Father Devillé, who was alerted to the bishop’s behavior by a friend of the nephew but had no direct contact with the abused youth, said: “For the nephew, it was impossible to say anything. He didn’t want anyone else to know because there was great pressure in the family to keep silent.”

Father Devillé said the abuse continued for about eight years. When he confronted Cardinal Danneels in 1996, he said, the cardinal listened impatiently, glancing frequently at his watch. Weeks later, Father Devillé received a letter from the cardinal. “Stop making unfounded public accusations against the church and its functionaries if you don’t have proof,” it read.

Under Belgian law, a sexual abuse victim can lodge a criminal complaint for only up to 10 years after turning 18. The church contends that Bishop Vangheluwe cannot face prosecution because the case is too old.

Cardinal Danneels, who was questioned for 10 hours last Tuesday by the police, said through his lawyer that he did not recall Bishop Vangheluwe’s name mentioned in connection with abuse.

Mr. Adriaenssens, who specializes in working with sexual abuse victims, said he believed that the turning point for the nephew came when a 12-year-old niece took home a holy card with a message from the bishop presented as a remembrance of her confirmation.

“It was a little card with a nice picture on the front and inside text from him on the importance of a healthy childhood,” Mr. Adriaenssens said. “This made him enraged.”

A meeting was arranged in April between the nephew, his family and the bishop of Bruges. But the family was infuriated that the retired Cardinal Danneels was the only other cleric present. They were expecting the newly appointed archbishop to attend, according to Mr. Adriaenssens, who said the family feared that the church was maneuvering to “silence” it.

Those suspicions were rooted deep because Belgian church officials failed to cooperate with child abuse cases stretching back over many years, according to Godelieve Halsberghe, a retired magistrate who led the internal church commission from 2000 to 2008.

In those eight years, Ms. Halsberghe said, she dealt with 33 cases, with 15 or 16 outstanding when she retired and the other half resolved with compensation for the victims, generally tens of thousands of euros. Church officials said only four cases were left outstanding. They also said that all cases notified to them after 2001 were passed on to the Vatican in accordance with rules set then by Cardinal Joseph Ratzinger, named pope in 2005. She said she dealt only with the Belgian church.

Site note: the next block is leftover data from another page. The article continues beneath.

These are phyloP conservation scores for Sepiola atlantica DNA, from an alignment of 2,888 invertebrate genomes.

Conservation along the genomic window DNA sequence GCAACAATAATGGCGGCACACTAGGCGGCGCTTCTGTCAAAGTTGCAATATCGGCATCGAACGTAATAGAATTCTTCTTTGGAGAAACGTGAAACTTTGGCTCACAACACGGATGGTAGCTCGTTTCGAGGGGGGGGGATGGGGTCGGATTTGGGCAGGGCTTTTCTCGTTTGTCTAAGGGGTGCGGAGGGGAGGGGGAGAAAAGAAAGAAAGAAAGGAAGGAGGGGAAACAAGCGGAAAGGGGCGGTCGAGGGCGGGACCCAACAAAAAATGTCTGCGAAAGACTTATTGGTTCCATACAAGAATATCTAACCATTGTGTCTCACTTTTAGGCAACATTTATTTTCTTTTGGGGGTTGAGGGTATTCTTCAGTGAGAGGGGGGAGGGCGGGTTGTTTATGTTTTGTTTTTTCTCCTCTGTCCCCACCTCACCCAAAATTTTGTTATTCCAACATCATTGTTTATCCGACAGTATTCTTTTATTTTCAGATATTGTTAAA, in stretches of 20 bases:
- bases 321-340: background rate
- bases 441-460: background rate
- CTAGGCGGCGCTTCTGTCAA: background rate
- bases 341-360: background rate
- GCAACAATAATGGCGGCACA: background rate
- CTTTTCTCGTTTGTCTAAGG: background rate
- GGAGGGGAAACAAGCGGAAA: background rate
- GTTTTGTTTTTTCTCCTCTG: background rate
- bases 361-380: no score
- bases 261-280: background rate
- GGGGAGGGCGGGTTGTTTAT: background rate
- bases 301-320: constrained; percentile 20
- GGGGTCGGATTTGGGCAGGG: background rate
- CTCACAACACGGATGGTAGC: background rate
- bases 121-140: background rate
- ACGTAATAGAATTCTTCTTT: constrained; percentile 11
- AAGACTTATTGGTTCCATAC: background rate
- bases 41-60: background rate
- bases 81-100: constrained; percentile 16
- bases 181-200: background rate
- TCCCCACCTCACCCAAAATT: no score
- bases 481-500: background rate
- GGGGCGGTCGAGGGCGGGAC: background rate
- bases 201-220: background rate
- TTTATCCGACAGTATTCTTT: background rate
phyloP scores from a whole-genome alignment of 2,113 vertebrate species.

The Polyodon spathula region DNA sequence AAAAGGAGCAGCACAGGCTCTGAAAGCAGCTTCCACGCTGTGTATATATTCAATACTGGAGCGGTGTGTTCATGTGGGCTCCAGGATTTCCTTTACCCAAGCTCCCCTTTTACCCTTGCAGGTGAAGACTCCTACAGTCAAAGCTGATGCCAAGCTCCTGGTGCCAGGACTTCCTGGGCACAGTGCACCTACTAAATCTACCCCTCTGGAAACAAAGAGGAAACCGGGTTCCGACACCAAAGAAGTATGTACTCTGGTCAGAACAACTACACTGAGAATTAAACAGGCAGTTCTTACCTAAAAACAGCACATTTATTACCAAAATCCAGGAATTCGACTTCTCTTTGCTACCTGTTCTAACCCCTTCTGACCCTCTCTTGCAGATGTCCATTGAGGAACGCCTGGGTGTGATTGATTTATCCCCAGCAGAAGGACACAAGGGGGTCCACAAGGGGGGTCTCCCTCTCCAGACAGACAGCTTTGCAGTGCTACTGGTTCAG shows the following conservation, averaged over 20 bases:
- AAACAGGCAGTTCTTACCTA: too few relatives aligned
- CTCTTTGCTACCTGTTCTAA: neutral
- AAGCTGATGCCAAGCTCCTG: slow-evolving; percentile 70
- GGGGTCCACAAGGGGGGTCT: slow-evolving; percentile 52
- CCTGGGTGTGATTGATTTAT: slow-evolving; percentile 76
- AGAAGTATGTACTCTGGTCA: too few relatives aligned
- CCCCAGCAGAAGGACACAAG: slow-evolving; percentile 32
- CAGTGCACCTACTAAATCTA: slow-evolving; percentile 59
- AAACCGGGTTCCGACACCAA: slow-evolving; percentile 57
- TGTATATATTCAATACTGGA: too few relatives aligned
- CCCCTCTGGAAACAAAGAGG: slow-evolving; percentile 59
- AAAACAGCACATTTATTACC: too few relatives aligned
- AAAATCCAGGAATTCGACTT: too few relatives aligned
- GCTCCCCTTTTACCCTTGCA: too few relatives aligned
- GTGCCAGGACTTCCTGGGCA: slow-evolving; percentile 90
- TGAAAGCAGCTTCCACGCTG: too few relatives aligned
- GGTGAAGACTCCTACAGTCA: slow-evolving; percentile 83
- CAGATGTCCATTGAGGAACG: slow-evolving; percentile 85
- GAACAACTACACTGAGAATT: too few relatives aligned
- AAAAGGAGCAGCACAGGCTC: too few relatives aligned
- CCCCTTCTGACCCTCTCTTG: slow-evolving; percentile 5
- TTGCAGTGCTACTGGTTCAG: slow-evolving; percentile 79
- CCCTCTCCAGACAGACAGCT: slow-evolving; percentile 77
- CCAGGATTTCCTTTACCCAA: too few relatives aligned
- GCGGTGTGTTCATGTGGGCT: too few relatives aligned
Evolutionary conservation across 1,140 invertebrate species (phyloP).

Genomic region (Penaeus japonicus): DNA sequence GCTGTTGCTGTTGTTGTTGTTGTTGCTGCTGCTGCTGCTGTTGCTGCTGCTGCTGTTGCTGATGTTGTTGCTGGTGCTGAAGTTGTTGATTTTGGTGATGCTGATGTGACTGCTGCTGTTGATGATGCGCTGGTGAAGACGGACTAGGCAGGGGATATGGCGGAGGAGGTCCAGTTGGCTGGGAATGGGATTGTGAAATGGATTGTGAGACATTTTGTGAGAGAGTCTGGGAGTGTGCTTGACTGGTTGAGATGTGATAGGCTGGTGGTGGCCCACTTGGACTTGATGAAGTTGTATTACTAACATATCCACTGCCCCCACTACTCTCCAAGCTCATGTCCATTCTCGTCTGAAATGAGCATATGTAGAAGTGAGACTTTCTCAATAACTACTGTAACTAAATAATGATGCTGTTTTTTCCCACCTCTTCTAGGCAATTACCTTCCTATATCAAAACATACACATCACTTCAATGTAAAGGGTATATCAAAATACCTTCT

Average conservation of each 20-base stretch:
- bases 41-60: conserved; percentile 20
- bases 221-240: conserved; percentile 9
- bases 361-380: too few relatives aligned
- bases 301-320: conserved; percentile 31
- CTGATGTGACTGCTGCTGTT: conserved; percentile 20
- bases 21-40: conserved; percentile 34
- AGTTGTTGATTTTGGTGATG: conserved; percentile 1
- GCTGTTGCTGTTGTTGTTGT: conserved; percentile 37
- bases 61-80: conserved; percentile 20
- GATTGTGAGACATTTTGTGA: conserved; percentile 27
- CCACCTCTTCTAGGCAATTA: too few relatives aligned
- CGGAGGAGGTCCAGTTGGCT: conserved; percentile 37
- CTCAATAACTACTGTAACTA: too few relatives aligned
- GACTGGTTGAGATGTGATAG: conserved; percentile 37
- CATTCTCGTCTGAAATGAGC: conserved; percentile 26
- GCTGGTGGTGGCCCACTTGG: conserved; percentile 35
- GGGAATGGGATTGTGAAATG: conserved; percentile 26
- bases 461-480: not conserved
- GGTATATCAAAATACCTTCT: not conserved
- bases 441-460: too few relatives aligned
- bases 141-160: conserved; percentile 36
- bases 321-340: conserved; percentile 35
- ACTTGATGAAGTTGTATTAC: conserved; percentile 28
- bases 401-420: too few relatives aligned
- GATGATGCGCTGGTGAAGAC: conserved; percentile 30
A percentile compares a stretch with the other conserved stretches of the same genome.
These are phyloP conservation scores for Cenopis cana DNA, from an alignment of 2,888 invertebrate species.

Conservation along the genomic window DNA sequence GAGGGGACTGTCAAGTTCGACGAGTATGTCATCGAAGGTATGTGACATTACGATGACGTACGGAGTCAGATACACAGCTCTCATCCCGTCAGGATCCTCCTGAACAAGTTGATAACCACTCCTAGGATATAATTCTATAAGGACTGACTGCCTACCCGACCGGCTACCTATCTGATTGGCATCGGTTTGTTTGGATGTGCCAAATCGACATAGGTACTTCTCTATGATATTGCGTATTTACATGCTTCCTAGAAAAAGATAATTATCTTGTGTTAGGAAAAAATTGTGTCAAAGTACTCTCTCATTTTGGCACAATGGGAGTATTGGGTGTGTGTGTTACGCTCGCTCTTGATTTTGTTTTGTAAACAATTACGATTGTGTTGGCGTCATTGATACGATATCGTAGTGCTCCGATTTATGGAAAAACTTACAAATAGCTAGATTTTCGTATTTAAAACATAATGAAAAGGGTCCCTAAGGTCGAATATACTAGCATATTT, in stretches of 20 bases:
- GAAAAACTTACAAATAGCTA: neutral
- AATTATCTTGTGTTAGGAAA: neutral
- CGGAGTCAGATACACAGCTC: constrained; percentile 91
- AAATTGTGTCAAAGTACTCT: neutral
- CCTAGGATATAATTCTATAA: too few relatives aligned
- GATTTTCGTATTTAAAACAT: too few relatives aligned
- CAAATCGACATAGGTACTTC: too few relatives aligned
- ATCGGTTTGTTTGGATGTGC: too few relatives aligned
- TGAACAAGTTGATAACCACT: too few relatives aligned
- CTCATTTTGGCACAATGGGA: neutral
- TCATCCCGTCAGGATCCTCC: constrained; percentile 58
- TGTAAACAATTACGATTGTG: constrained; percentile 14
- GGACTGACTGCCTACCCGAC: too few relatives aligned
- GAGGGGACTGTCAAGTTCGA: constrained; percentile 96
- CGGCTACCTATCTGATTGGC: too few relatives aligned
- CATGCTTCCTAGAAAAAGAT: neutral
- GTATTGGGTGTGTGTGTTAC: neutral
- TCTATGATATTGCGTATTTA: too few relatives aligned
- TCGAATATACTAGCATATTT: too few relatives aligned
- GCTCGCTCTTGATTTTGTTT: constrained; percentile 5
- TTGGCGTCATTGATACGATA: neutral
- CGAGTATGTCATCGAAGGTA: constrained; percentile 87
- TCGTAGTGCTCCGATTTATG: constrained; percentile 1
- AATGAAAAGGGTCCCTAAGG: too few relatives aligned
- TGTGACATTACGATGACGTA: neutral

By April 19 this year, the e-mail messages from the nephew’s friend had reached all of Belgium’s bishops. A day later, Mr. Adriaenssens received news of a call from the nephew making a formal complaint to the commission hot line about his uncle. Mr. Adriaenssens called the bishop.

“This is your first moment to be a real priest,” Mr. Adriaenssens said he told him after the bishop admitted responsibility. Within an hour of calls to other commissioners, the view was: The bishop had to resign.

Now Belgian prosecutors and investigators must sort the hundreds of complaints that have emerged since.

Justice Minister Stefaan De Clerck said his nation was living through a period of soul-searching similar to what followed the scandal over Marc Dutroux, who was arrested in 1996 and eventually convicted in the kidnapping, torture and sexual abuse of six girls, including four who died even though the police searched his home while some victims were imprisoned there.

“How can you explain that so many people didn’t go to police, didn’t go to justice?” Mr. De Clerck asked.

Mr. Vangheluwe is abiding by an agreement with the conference of bishops that he cannot grant interviews while living in St. Sixtus Abbey here in Westvleteren.

At vespers on Thursday, he stood out among 24 monks in homespun black and white robes. Holding a prayer book turned to Psalm 99, he was a stooped figure in gray trousers, a light short-sleeved shirt and sandals.

After prayers, half of the monks left; Mr. Vangheluwe stayed for an optional 10 minutes of silent contemplation.


This article was found at:

http://www.nytimes.com/2010/07/13/world/europe/13belgium.html